The ambition-raising opportunity of reducing methane emissions

This blog was written by Alice Alpert, Senior Climate Scientist at EDF.

Evening silhouette of the oilfield pipeline. Source: Getty Images

Not only is meaningful reduction in methane emissions possible — such efforts can potentially have a massive impact on warming.

Easily available methane abatement methods can result in an avoided temperature rise of a whopping 0.25°C by 2050. This year, the Intergovernmental Panel on Climate Change (IPCC) stated that reducing methane emissions would also reduce peak warming and reduce the likelihood of warming exceeding levels outlined in the Paris Agreement. In pathways that limit warming to 1.5°C, methane will be reduced by about 33% in 2030 and 50% in 2050. But not all countries define methane targets or are even including methane in their Nationally Determined Commitments (NDCs).

The global inventory process, also known as the “ratchet” of Paris Agreement ambitions, allows countries to assess collective progress towards the long-term goals of the Paris Agreement on mitigation, adaptation and financing. A successful inventory will help countries implement their existing climate change commitments and give them the impetus and information they need to raise the ambition of their next NDCs. EDF is collaborating with C2ES on a major project to shape the global inventory process by identifying opportunities to increase climate ambition.

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As work on the global inventory draws to a close at next year’s COP28, it is important that all NDCs include methane-specific targets and policies and strategies to achieve those targets.

Low hanging fruit

Fortunately, parties can now commit to readily available, low-cost strategies to reduce methane emissions. The oil and gas sector offers the largest share of low-cost abatement opportunities. In fact, the IPCC Working Group III report (2022) found that 50-80% of methane in the oil and gas sector worldwide could be reduced with existing technology for less than $50/tCO2e. And the current high gas prices make the cost of this mitigation even lower.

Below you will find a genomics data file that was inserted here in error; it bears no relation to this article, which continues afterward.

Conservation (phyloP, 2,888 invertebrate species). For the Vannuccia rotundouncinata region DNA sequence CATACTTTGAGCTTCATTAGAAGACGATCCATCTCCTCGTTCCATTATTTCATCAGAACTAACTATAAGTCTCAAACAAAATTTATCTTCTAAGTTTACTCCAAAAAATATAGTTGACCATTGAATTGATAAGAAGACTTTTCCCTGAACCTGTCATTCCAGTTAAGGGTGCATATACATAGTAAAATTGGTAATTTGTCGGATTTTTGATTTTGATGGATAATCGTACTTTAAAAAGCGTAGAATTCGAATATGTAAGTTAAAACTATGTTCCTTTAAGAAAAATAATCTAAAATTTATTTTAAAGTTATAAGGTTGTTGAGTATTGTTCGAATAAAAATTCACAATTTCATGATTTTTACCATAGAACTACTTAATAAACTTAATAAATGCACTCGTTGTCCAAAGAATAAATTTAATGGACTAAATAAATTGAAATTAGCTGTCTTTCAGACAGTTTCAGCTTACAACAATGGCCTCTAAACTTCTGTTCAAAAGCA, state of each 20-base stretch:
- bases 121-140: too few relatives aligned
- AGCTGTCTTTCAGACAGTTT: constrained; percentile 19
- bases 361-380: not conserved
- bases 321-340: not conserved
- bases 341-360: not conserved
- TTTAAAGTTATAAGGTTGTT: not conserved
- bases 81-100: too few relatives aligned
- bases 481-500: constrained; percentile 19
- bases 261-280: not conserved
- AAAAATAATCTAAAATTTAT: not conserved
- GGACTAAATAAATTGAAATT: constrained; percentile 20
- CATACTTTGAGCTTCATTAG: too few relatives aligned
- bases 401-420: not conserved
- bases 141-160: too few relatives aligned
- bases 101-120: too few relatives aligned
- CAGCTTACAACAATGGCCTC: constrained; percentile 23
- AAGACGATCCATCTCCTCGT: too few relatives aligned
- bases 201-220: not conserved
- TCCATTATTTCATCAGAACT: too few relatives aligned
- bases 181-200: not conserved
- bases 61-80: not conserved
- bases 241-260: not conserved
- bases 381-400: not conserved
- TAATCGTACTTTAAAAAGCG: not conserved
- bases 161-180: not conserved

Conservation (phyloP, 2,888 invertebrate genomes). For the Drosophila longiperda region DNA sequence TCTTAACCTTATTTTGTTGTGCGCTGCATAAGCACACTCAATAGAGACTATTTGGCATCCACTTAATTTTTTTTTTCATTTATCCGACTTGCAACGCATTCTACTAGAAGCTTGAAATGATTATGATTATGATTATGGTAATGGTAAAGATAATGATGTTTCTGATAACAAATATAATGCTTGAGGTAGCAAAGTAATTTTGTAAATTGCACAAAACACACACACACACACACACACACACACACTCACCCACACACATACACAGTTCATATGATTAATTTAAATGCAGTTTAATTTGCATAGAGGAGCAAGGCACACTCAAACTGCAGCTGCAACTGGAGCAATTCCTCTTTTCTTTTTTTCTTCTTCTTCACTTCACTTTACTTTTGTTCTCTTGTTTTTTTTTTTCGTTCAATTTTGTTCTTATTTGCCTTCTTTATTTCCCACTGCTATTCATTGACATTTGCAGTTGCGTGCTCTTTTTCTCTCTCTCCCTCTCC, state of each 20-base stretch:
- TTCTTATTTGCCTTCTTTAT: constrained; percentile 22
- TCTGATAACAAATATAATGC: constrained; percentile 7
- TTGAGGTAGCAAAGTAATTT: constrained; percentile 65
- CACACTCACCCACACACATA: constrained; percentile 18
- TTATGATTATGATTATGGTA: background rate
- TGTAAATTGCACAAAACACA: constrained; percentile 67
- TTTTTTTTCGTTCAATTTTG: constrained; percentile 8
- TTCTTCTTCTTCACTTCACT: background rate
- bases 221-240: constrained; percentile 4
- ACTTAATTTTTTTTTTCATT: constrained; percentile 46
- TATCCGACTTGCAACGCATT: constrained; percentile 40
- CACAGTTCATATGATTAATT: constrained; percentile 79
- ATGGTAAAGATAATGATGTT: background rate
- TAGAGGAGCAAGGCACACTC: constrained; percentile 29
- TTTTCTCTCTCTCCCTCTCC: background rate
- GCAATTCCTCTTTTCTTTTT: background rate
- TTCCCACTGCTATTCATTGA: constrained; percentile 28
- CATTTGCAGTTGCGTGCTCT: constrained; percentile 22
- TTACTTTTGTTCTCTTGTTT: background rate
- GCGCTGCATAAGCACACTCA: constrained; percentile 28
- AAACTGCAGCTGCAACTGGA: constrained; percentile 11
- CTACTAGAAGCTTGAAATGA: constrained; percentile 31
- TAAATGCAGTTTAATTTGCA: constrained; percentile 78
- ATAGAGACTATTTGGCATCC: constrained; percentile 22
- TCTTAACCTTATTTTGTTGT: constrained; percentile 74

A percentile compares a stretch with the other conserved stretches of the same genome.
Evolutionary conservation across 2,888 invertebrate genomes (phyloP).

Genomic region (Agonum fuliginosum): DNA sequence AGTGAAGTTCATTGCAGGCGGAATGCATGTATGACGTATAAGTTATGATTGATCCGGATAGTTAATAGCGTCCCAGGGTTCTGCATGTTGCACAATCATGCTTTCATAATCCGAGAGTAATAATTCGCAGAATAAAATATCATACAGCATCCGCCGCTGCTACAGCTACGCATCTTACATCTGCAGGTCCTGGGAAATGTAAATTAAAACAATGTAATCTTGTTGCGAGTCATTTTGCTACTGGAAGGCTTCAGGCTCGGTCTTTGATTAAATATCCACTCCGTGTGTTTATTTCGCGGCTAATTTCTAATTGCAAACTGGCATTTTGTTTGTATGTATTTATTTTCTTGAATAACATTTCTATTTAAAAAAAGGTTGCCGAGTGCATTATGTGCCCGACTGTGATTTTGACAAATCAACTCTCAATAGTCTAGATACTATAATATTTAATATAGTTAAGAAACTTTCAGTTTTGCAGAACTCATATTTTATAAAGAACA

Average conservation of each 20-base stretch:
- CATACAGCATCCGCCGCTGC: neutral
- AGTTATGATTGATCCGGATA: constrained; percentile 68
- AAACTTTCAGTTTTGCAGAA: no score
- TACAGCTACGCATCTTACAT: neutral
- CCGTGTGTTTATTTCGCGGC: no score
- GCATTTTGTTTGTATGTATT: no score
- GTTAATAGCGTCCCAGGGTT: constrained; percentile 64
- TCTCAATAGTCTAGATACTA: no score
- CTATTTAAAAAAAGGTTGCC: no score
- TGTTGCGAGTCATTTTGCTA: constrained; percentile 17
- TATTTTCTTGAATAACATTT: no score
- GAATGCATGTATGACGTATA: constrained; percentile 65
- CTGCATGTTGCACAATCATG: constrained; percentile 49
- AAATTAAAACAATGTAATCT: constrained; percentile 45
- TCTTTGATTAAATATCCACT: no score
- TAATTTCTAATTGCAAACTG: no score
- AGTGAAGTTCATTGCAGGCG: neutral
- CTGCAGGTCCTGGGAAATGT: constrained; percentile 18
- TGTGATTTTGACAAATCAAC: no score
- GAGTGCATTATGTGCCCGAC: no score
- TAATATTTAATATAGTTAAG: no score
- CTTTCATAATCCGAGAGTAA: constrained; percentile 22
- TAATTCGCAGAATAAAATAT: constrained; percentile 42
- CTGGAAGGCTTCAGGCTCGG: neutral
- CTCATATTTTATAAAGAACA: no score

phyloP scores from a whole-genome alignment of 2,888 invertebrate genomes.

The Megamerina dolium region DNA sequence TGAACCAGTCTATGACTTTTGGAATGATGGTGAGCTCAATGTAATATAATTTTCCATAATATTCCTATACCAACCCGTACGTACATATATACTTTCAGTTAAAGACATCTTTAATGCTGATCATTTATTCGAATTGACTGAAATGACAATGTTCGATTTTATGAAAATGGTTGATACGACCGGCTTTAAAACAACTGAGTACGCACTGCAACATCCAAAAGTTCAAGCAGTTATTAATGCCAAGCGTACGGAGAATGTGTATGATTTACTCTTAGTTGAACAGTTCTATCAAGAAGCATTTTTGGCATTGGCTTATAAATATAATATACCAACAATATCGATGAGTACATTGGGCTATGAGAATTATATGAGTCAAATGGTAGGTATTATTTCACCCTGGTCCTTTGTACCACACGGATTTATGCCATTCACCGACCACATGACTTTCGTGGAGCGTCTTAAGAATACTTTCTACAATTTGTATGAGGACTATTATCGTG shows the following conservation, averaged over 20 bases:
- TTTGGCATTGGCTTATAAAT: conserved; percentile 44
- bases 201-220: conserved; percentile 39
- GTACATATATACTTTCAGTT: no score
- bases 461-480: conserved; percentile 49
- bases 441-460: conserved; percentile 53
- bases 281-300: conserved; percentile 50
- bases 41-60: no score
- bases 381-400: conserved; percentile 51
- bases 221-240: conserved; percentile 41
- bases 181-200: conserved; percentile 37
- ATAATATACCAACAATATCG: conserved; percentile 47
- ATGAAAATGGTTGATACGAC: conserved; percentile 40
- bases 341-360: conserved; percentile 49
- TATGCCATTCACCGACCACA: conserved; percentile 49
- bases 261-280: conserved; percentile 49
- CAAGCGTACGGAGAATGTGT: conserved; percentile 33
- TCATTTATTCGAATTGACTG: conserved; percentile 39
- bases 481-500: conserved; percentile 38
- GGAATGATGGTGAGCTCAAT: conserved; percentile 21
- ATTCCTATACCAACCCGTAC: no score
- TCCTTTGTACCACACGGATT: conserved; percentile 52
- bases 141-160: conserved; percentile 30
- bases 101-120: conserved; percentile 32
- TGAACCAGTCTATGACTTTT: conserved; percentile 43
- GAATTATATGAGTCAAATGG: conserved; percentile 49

Both producing and importing countries can use a range of policy tools to reduce methane emissions from the oil and gas sector. EDF strongly encourages countries to consider these policy options as best practices, lessons learned and success stories and to include them in the NDC targets.

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Their efforts are supported by those campaigning for methane action. Countries that have joined the Global Methane Pledge, the Global Methane Hub, the Climate and Clean Air Coalition (CCAC) and the Global Methane Initiative (GMI) are ready to help design and implement policies to reduce methane emissions in the oil and gas sector and others in the waste and agriculture sectors.

Better data means more action

As countries reduce methane emissions, it will be crucial to gain a more accurate understanding of where these emissions are coming from, as this has clear implications for where to focus mitigation efforts.

Existing methods can underestimate methane emissions from the oil and gas supply chain. In fact, recent research has shown that initial assumptions without measurement-based data would, in some cases, point to the wrong sources of methane to consider for emission reductions. Similarly, some observations have shown that traditional inventory methods have both overestimated and underestimated emissions.

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For example, recent studies (1, 2) based on multi-scale measurements showed that 50% of oil and gas methane emissions in Mexico were concentrated in a single onshore basin – while previously available inventories would have pointed to the offshore producing region as the key offtake opportunity .

With more accurate emissions data based on atmospheric measurements, countries can better track their mitigation efforts and recognize their own progress. Over the past decade, EDF has advanced these techniques by coordinating a number of methane science studies – efforts to provide policy-relevant data on methane emissions will continue with the forthcoming launch of MethaneSAT.

And with such improved information, in a virtuous circle, the GST process can more accurately assess collective progress and identify opportunities for action.

note: EDF and C2ES will discuss these and other mitigation opportunities during their New York Climate Week event, The Paris Agreement’s ‘Report Card’: How the Global Stocktake Can Raise Global Ambition. Register here.

Further reading

EDF Global Inventory Submissions:

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